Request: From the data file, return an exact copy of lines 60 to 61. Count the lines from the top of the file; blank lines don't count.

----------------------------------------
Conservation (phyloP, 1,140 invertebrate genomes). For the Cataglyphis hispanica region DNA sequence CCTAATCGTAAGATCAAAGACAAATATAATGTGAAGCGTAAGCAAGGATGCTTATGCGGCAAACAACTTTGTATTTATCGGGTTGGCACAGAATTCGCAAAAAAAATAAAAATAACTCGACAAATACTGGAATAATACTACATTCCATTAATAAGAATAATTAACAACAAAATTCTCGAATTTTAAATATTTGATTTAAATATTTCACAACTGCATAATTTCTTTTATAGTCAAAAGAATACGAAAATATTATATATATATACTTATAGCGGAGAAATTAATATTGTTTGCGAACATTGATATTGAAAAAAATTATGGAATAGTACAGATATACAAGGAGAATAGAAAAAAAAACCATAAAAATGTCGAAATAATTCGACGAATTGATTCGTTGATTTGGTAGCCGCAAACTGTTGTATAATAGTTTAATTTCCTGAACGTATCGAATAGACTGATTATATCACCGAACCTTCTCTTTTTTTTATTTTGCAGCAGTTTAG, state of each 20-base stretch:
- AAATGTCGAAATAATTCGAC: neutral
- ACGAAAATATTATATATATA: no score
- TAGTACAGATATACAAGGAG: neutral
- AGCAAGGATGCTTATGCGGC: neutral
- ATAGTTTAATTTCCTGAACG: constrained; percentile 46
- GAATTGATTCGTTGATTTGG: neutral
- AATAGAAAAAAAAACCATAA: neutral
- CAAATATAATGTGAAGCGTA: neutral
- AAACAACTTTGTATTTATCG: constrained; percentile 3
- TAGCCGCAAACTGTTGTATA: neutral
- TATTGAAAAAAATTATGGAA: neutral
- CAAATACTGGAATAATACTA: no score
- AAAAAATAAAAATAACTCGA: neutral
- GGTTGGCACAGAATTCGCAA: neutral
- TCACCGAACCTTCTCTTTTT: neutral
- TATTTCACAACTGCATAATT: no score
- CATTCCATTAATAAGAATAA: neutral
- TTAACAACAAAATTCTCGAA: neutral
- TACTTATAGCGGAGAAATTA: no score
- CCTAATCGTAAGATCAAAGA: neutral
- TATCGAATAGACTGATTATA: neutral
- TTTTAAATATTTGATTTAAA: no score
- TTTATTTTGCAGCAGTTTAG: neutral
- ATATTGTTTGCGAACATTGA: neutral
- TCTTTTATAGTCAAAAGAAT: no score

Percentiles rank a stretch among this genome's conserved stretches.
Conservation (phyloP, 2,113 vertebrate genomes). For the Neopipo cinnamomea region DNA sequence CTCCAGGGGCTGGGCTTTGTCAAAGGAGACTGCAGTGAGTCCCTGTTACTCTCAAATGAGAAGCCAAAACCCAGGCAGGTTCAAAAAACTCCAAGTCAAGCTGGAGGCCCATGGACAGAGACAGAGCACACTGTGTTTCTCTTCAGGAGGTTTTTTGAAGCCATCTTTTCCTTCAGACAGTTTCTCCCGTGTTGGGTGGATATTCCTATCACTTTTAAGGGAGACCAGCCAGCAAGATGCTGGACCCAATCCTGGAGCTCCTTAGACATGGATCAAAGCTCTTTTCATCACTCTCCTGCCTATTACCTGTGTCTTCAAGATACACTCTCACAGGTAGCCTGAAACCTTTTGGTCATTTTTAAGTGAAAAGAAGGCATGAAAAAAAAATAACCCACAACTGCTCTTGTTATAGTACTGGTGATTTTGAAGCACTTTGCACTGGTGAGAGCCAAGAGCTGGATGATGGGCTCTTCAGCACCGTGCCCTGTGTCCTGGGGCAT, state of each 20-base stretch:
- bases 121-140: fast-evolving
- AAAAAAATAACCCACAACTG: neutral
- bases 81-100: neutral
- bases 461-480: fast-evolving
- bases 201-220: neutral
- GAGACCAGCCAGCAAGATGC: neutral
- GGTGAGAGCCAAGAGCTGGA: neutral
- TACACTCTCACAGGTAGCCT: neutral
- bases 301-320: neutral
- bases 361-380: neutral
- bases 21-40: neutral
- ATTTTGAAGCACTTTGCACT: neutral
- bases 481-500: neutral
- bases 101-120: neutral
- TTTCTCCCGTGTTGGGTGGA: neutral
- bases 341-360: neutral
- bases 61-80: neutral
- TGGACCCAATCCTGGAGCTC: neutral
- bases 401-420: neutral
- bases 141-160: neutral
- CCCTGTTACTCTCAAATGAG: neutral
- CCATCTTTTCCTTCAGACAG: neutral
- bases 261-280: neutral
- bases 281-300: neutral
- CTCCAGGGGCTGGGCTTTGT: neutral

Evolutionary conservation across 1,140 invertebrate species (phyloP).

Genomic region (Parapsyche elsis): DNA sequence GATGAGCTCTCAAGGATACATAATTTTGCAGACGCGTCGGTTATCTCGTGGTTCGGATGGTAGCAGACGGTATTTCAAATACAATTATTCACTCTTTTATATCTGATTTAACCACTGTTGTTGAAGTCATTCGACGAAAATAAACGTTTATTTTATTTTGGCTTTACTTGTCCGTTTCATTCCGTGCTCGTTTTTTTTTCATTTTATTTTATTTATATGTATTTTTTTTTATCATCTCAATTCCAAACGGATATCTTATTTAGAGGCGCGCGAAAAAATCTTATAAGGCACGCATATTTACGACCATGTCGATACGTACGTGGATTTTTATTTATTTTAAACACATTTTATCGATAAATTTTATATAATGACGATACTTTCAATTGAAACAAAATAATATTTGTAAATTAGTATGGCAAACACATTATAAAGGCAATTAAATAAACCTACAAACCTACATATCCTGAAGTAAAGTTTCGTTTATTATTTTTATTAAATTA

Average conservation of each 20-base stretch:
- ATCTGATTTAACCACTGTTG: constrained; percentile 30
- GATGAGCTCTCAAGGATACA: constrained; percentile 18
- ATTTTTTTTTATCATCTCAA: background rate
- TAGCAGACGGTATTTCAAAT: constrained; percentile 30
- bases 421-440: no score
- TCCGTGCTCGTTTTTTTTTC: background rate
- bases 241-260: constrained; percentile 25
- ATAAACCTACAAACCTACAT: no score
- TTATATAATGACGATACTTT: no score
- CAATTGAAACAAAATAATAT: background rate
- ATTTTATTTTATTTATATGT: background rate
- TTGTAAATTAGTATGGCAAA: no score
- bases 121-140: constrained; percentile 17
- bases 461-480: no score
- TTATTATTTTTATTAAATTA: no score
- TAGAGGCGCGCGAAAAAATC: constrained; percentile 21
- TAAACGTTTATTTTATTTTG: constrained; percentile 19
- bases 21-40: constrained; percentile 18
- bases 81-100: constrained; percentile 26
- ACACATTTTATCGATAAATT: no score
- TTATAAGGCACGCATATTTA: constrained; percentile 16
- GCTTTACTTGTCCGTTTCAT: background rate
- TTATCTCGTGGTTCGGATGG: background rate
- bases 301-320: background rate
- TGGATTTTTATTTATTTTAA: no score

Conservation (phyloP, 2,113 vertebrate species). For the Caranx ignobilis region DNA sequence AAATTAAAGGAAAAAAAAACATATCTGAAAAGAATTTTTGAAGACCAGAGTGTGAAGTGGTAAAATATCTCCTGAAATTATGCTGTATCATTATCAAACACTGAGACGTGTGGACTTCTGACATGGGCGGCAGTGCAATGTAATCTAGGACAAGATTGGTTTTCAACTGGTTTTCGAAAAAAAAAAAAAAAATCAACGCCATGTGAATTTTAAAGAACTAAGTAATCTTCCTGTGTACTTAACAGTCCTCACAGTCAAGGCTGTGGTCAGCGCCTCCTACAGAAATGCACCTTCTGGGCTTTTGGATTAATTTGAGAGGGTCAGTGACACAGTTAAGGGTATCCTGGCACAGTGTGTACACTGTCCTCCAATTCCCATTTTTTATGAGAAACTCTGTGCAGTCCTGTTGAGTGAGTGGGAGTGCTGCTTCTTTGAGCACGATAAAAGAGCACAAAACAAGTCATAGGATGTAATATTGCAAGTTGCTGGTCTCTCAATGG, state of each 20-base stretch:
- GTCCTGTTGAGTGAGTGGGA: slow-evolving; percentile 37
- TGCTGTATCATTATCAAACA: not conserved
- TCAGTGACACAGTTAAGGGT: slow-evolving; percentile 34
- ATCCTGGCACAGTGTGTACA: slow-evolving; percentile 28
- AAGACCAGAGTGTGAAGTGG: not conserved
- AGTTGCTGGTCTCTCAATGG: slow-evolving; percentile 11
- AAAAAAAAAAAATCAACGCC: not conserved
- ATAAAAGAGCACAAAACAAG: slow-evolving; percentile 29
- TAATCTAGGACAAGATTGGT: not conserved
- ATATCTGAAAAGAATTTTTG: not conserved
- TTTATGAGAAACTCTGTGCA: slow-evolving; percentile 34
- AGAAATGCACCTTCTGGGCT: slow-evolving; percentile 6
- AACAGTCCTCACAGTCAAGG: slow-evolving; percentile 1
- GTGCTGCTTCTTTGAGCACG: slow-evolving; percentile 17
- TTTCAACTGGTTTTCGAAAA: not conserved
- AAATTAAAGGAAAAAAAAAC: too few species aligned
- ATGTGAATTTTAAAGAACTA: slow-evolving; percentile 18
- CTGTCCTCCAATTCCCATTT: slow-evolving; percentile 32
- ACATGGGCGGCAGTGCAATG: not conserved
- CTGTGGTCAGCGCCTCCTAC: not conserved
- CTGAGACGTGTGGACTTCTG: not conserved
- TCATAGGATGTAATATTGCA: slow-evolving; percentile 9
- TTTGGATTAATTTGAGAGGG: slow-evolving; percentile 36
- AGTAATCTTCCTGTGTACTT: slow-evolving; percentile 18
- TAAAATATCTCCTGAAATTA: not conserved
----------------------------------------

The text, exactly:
- TAGCAGACGGTATTTCAAAT: constrained; percentile 30
- bases 421-440: no score